Viewport width =
September 21, 2014 | by  | in Opinion Shirt and Sweet |
Share on FacebookShare on Google+Pin on PinterestTweet about this on Twitter

Shirt Sweet

Our generation, Generation Y, Generation Y are we here, Generation Y did our parents fuck everything up so much, Generation Y bother, are often told that we are global citizens. The first generation of true *global* citizens. And yes, we all know how to spell ‘globalisation’ (sometimes we even spell it with a ‘z’ because compression of time and space means that America is always riiiiight there leaning over our shoulder, reading our emails and changing any ‘s’ to “zee”. Interestingly, if you google “how to spell s”, you get heaps of results on how to cast magic spells. V useful!) But this does not mean that we’re global citizens. In fact, most members of our generation are still just as hopelessly racist and ignorant as their racist and ignorant parents. This is why you have to work out:

How to not assume that you’re a global citizen even though you keep getting told that you are just because you’re this generation.

As a launching pad, read LIFE magazines from the ’60s. Gain perspective. Make a photo from LIFE magazine your cover photo on Facebook. Drink your Fairtrade coffee and feel good about your social consciousness. That’s cute. But do also realise that the world is not your oyster. Other cultures are not there for you to wear so you can give your look some weird truncated and hyphenated name like ‘boho-chic’. You are not special and unique. There are seven billion other people with the potential to get up in your space. Seven billion other people with equally detailed lives and complex histories and fucking annoyances with the other people up in their space who are not just inconveniences or ‘ghetto’ or bad drivers or whatever it is that you’ve been bred to think about them. Acknowledge that these people make you better. Interacting with them makes you better. Better than you could ever be if you were a monochromatic, genetically homogenous and intellectually stunted ‘global citizen’.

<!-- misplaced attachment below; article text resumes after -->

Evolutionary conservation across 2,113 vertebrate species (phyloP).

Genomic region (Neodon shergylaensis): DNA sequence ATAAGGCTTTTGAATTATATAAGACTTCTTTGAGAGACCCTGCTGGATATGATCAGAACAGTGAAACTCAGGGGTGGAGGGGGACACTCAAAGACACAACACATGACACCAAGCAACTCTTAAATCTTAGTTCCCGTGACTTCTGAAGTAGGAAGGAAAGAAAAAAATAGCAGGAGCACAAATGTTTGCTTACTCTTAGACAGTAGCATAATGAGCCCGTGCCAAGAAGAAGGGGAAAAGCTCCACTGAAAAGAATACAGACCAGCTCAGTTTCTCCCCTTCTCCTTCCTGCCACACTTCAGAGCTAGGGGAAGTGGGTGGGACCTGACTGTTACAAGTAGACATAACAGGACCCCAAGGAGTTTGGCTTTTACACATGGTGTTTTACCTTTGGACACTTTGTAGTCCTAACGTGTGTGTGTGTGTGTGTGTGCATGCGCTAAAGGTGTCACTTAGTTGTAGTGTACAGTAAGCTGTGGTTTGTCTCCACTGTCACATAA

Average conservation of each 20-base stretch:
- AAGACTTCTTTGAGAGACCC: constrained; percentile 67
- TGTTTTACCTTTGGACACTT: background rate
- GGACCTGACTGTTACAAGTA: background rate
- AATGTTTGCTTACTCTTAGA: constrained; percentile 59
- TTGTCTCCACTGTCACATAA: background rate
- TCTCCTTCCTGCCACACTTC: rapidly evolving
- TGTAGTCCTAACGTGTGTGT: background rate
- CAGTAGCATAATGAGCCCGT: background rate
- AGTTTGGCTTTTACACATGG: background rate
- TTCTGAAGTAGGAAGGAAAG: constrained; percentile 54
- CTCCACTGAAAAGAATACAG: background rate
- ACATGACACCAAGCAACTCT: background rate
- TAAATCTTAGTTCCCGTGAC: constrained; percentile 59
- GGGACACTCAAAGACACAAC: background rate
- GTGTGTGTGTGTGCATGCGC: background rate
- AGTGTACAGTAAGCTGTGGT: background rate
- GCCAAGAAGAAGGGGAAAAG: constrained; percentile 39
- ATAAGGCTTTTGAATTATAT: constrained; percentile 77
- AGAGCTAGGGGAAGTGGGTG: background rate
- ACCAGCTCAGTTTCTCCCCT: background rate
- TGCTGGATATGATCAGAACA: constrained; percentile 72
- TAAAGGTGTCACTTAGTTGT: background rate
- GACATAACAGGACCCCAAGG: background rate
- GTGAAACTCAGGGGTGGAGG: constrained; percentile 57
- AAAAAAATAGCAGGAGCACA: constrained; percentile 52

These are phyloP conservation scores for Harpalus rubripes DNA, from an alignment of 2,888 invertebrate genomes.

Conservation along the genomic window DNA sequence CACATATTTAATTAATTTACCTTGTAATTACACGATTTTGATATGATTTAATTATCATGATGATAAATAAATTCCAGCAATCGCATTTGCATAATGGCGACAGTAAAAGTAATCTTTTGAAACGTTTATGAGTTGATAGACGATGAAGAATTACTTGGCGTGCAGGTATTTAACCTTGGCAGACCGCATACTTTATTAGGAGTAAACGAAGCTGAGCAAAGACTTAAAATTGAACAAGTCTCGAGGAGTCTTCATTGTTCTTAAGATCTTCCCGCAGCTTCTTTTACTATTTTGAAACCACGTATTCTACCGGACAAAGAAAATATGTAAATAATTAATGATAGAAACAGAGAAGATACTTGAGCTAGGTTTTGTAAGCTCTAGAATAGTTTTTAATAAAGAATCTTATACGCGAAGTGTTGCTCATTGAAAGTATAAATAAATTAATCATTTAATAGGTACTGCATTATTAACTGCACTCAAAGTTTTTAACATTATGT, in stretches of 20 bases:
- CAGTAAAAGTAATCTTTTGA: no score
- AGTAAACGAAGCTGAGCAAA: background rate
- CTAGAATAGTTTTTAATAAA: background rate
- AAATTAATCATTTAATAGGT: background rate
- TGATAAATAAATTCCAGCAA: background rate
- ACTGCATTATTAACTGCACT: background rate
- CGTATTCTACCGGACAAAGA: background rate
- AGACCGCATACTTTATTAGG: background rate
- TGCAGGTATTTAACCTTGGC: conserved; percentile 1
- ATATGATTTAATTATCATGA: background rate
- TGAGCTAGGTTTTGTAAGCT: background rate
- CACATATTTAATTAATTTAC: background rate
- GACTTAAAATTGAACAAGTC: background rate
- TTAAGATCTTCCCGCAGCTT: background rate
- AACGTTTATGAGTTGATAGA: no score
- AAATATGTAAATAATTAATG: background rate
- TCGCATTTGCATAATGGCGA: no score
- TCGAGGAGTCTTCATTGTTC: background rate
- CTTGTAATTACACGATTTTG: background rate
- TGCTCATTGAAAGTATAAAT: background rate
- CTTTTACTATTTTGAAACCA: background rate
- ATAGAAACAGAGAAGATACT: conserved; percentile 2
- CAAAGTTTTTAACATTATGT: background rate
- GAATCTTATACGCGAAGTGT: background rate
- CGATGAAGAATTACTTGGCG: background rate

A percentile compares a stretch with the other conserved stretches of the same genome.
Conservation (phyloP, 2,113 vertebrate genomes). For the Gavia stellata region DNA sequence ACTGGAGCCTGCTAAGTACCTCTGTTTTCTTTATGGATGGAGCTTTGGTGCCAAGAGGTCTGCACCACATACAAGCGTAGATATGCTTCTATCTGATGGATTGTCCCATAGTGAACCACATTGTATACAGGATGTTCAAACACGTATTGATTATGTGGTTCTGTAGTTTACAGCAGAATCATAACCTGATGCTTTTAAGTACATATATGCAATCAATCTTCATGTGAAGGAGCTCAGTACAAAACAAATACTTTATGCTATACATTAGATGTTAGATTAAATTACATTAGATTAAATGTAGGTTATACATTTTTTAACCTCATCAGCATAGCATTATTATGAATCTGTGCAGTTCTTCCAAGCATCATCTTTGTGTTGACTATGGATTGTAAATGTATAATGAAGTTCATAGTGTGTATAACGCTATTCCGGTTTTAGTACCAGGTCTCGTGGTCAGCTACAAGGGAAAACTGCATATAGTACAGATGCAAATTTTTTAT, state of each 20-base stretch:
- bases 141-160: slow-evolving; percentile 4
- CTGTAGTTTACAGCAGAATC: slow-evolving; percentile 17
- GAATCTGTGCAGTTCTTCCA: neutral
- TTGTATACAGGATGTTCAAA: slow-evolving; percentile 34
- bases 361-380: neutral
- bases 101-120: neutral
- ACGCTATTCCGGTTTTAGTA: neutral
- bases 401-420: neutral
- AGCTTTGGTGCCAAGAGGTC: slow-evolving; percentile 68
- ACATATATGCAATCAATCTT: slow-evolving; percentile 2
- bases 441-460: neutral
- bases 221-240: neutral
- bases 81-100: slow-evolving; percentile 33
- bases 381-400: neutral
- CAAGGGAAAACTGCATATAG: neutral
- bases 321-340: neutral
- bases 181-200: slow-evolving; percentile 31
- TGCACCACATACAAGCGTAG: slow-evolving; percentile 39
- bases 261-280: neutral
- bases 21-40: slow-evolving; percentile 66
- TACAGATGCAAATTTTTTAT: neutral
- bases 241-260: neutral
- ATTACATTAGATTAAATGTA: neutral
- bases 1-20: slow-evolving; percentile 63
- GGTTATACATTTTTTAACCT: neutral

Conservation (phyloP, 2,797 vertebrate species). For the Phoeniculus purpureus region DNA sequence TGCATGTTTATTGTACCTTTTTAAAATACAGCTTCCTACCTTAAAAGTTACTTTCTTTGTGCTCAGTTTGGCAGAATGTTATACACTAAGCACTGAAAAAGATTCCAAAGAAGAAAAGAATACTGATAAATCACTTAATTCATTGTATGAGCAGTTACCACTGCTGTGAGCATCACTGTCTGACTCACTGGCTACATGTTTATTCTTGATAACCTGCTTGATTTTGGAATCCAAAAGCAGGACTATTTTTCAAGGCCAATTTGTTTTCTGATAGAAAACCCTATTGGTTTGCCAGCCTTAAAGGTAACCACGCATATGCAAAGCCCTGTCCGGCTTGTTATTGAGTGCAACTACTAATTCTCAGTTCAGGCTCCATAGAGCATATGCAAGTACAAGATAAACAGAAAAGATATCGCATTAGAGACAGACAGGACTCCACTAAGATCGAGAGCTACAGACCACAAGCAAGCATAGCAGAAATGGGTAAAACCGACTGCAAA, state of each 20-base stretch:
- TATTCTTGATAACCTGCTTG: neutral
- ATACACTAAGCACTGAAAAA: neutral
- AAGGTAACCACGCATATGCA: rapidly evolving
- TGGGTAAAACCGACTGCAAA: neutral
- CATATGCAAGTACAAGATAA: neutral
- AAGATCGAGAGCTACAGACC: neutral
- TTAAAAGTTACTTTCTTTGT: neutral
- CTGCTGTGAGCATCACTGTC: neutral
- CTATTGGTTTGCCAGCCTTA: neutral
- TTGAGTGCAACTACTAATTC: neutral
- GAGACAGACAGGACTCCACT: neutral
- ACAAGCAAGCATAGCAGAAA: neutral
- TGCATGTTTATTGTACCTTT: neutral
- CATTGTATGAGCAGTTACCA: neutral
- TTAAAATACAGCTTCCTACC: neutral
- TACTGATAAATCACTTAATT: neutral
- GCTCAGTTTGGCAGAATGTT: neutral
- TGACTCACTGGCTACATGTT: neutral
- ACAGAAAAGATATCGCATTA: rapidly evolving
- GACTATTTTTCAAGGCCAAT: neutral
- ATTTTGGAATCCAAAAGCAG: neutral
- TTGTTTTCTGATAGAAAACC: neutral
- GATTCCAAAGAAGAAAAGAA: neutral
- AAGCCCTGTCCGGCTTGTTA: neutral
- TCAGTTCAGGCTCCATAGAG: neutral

Hence, I offer a number of different buzzwords and phrases that you can use to describe your identity instead:

  • ‘consciously uncoupled’
  • ‘clicktivist’
  • ‘selfie-curator’
  • ‘hate-watcher’
  • ‘anti-fracking’

And perhaps, if you really do want to push your postcolonial positioning, you could make ‘soft-internationalist’ happen. Or ‘globe-core’. But do remember that the only surefire way you can really show off your international awareness to your friends is by leaving a piece of the body of your enemies on every continent. Prominently displayed in the most romantic tourist destinations. Tastefully presented with ribbons.

Share on FacebookShare on Google+Pin on PinterestTweet about this on Twitter

About the Author ()

Comments are closed.

Recent posts

  1. Hello!
  2. Misc
  3. On Optimism
  4. Speak for yourself
  5. JonBenét
  6. Ten things I wish my friends knew about being Māori
  7. 2016 Statistics
  8. I Wrote for Salient for Four Years for Dick and Free Speech
  9. Stop Liking and Commenting on Your Mates’ New Facebook Friendships
  10. Victoria Takes Learning Global
pink

Editor's Pick

Ten things I wish my friends knew about being Māori

: - SPONSORED - 1). I wish my friends knew that when they ask me what “percentage” of Māori I am—half, quarter, or eighth—they make me feel like a human pie chart. I don’t know how people can ask this so nonchalantly, but they do. So I want to let you know: this is a ver